Simon Crean might be down but that he is certainly not out was shown yesterday when new Labor Leader Kevin Rudd singled out revitalising Australian manufacturing industry as an example of how things would be different under an administration run by him.

Saving a manufacturing base has been a Crean crusade for a decade and he now has a leader listening to him. Whereas Kim Beazley merely talked the talk with plans for a wishy-washy body called Enterprise Connect, Rudd can be expected to tackle economic rationalism head on with some good old-fashioned protectionism.

Not that the Opposition Leader will be calling his subsidies and incentives protectionism. The “new policy agenda for the nation” he spoke of at his first press conference after winning will tackle the question “will Australia in the future be a manufacturing country, will we still make things or is that all gone?” His answer was yes but not in not the old-fashioned style that depended on protective tariffs and quotas.

What the new style will consist of will be spelled out in the months ahead but the Rudd way with words will surely find a fork in the road inside his babushka doll that describes rent seeking as a meaningful industry policy.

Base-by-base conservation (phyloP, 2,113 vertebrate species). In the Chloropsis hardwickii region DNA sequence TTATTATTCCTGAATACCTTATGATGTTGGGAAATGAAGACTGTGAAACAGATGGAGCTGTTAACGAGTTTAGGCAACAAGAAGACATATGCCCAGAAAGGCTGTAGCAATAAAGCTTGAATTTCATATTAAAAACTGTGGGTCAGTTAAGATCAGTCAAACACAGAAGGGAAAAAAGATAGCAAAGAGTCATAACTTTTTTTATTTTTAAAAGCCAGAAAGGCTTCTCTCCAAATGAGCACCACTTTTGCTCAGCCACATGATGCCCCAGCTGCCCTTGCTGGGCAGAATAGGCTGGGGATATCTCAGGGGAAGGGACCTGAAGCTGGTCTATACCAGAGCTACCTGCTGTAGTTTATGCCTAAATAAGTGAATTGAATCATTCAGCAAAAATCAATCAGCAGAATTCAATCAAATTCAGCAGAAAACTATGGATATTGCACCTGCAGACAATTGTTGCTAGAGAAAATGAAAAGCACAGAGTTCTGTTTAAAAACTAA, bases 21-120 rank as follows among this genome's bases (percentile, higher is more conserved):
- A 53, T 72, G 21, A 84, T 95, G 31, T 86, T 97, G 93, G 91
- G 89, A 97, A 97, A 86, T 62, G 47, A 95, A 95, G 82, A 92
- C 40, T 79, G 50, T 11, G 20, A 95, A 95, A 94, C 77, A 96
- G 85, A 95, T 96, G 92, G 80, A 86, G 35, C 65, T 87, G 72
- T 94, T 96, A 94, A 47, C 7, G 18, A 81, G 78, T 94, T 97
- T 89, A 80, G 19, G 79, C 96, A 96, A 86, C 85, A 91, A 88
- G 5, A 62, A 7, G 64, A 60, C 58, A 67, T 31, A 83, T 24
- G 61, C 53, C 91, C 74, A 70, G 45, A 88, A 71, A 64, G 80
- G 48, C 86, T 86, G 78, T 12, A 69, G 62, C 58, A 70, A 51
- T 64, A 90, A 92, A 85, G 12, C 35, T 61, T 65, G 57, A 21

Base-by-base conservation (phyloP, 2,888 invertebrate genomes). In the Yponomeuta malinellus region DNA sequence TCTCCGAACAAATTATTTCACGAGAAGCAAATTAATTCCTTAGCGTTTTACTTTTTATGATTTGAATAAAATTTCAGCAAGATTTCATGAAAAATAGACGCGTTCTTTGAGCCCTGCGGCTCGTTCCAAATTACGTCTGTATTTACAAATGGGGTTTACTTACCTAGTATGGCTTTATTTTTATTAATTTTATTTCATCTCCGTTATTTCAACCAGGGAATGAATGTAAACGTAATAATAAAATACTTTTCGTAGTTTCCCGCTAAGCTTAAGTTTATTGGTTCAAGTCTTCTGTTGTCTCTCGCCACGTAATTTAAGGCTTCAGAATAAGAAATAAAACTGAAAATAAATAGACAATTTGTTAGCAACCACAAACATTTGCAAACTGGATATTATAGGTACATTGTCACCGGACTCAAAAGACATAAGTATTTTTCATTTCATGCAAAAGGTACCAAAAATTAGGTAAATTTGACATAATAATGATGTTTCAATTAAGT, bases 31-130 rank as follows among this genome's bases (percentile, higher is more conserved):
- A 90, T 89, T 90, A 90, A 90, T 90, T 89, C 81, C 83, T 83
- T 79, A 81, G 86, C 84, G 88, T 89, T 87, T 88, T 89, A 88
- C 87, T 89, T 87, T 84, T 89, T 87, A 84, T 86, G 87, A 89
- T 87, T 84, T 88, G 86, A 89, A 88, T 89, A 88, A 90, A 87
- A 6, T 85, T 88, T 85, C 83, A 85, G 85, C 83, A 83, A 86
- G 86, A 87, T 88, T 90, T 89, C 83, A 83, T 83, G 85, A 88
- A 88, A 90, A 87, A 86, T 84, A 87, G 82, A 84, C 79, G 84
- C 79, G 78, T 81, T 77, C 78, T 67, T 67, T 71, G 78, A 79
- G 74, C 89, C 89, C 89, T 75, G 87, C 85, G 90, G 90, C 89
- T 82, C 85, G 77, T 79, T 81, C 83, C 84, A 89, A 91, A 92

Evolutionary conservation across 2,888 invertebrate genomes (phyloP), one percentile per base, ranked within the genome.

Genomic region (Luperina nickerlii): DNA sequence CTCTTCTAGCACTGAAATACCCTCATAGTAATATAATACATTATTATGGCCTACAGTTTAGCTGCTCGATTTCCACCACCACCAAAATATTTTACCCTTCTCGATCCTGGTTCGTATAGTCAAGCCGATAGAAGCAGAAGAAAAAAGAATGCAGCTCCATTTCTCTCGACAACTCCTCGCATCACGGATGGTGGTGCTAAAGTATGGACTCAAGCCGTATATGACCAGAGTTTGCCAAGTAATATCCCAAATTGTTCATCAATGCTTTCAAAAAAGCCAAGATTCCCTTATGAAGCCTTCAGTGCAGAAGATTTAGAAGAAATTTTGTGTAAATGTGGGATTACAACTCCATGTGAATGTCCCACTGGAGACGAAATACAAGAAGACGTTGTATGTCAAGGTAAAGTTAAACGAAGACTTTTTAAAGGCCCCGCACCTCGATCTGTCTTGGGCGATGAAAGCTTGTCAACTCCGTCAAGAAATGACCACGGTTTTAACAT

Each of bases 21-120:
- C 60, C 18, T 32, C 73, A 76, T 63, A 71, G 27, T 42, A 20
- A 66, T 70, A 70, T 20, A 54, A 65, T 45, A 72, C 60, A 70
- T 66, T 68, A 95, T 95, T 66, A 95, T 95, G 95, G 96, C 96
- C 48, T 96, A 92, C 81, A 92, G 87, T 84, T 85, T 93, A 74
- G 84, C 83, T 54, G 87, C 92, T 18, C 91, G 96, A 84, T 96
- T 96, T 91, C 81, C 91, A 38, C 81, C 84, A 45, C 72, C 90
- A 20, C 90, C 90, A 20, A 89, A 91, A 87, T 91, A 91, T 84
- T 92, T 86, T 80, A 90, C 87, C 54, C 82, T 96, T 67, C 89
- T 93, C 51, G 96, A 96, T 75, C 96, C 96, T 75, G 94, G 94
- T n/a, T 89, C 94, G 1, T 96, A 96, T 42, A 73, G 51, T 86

Where Crean knows there is fertile ground is in the statistics showing that since 1996, the government of John Howard has overseen the loss of 145,000 Australian manufacturing jobs with 60,000 of them occurring since the Government’s re-election in 2004. According to a study commissioned by the Australian Manufacturing Workers Union there could be another 200,000 job losses by 2020 if current policy settings continue.

Kim Beazley tried to raise manufacturing policy as an issue with an innovation blueprint but failed to arouse much interest. Nor did the Enterprise Connect centres dedicated to advanced manufacturing stir the interest of leadership obsessed journalists. It will now be up to the new style with sleeves rolled up to try again.

Peter Fray

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